Clinical teaching campus first of its kind for MCG
Albany, Ga., (May 12, 2004) – The Medical College of Georgia and the Phoebe Putney Health System are combining resources to expand clinical education and health care opportunities for Southwest Georgians. Leaders from the state's public health sciences university and the Albany-based hospital today announced the creation of the Medical College of Georgia Clinical Campus at Albany. The two organizations are in the final stages of formalizing the agreement.
The Albany Clinical Campus, which will be located at Phoebe Putney Memorial Hospital, is designed to enhance medical students' experiences with community-based medicine. The partnership will also help reduce the shortage of certain medical specialties.
"There are many counties in Southwest Georgia that are underserved in respect to the number of available physicians," said Dr. Ruth Marie Fincher, vice-dean for academic affairs at MCG. "The clinical campus in Albany will create an opportunity for us to help nurture the development of students who are interested in a career in medicine, and ultimately, help meet the health care needs of the state. Community-based practice is a dimension of health care that really compliments what we can teach in an academic medical center."
MCG's affiliation with Phoebe Putney Memorial Hospital began over a decade ago. Since then, the successful collaboration has provided quality dental, allied health and medical student education. Both organizations hope the establishment of the clinical campus will be a stimulus for further growth. Third-year medical students have been serving six-week clinical rotations at the hospital in the areas of family practice, pediatrics and internal medicine specialties as part of their core educational requirements.
"This clinical campus will give students an expanded opportunity to see the advantages of practicing in a community hospital that offers tertiary care in a regional setting. As a bonus, they will also be making decisions about their careers while in the program, and we think many will want to return here to practice medicine," said Joel Wernick, president and CEO of Phoebe Putney Health System.
"Over the past decade, many of the young physicians who came through our program have done just that, even though they've had only several months' exposure to the rewards of working in our community. Their decisions to stay enhance the quality of care for the citizens of our region."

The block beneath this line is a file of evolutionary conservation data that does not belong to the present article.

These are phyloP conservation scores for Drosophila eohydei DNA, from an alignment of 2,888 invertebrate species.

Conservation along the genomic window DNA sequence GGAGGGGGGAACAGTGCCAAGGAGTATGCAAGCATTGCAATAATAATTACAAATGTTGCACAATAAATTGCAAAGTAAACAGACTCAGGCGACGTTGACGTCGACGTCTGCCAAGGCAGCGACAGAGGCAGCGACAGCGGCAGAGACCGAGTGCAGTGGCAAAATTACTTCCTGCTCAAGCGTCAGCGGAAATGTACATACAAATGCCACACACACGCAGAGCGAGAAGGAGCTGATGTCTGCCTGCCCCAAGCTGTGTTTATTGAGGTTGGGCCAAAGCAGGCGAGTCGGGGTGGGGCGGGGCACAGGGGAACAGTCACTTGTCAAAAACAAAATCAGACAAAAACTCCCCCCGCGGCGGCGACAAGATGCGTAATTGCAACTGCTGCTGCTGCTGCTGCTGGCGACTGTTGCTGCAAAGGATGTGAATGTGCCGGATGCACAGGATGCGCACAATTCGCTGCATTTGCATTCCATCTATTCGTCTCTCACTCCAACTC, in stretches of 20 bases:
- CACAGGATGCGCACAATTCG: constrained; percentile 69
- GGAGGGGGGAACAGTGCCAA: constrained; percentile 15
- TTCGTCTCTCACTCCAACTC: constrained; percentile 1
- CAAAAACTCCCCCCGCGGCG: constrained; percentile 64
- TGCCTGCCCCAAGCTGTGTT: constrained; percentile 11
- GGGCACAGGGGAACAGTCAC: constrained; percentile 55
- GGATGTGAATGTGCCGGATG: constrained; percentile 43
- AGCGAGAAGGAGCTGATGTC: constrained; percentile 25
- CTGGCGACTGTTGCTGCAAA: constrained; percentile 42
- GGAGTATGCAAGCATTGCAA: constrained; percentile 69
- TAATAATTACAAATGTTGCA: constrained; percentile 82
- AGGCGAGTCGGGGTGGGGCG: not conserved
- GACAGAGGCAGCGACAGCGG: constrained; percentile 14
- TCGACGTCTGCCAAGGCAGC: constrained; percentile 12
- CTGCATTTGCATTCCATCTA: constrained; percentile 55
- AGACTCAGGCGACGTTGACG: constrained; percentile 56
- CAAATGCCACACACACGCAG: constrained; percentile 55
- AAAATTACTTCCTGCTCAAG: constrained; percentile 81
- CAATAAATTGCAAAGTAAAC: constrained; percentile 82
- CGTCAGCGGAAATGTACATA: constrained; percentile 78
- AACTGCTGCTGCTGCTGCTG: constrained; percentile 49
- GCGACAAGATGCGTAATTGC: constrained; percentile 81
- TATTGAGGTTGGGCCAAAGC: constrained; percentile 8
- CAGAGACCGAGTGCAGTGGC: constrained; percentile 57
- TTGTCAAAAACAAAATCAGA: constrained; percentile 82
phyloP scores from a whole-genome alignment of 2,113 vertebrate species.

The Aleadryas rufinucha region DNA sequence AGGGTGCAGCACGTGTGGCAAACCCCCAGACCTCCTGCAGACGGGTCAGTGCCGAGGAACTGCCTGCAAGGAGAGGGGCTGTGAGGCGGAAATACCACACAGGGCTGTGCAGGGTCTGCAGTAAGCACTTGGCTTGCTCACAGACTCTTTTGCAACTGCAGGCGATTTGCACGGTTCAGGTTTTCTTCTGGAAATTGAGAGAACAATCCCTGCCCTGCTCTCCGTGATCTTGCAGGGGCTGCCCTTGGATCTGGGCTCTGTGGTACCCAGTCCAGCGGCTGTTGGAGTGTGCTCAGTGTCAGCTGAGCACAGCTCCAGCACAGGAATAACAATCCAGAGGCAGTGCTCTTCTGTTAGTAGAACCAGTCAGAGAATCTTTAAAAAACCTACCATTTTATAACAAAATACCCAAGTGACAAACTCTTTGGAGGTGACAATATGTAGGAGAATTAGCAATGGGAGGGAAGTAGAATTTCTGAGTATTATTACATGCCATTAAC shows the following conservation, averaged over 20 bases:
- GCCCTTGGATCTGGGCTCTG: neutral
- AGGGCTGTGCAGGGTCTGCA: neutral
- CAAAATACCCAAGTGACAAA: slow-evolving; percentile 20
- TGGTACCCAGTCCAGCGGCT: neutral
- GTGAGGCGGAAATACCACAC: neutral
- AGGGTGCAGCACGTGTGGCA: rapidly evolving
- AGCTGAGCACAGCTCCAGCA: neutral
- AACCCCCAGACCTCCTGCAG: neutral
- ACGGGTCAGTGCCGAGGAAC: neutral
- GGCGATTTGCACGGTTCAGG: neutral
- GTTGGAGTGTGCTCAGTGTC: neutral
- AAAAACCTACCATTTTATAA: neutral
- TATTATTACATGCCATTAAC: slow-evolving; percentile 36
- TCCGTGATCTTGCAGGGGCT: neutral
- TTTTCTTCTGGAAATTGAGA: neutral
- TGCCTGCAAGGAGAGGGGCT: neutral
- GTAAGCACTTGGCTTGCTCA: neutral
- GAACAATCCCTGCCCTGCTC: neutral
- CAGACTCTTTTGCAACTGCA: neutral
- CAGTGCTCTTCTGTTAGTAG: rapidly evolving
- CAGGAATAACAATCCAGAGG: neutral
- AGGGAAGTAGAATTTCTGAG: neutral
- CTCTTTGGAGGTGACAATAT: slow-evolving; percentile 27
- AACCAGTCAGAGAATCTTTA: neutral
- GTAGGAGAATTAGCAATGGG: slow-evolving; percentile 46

With the formation of the clinical campus, MCG hopes to increase the number of students taking clerkships in Albany, as well as the types of specialty, such as surgery, neurology, obstetrics and gynecology or psychiatry, available to students. In the 2003-04 academic year, 41 medical students completed core clerkship rotations at Phoebe.
"The Medical College of Georgia is committed to providing quality health care professionals for the entire state," said Dr. David M. Stern, dean of the MCG School of Medicine. "The fine health care professionals at Phoebe Putney Memorial Hospital have long been our partners in this commitment, and we appreciate the expanded role they will now play as we move forward with this new clinical campus for the School of Medicine."
Students assigned to Albany also work with the Area Health Education Centers (AHEC), which provides logistical and training support for the medical students. MCG officials turned to West Virginia and Oklahoma to study successful models similar to the new clinical campus before exploring potential locations for a second campus.
To coordinate and provide for future expansion, the program will include an assistant dean for the Albany campus who will have MCG faculty status. Additionally, MCG and Phoebe Putney will seek state funding to renovate an auditorium in Albany to be used for continuing medical education, a community-based mini-medical school and high school/college health care pipeline activities.
"My dream for this is that over time the Albany campus could grow to be a site where a student could spend their whole third-year of medical school," said Dr. Fincher. "This could also be a wonderful opportunity, particularly for the cancer initiative, to be able to collaborate for community-based research."
Source: Eurekalert & othersLast reviewed: By John M. Grohol, Psy.D. on 21 Feb 2009
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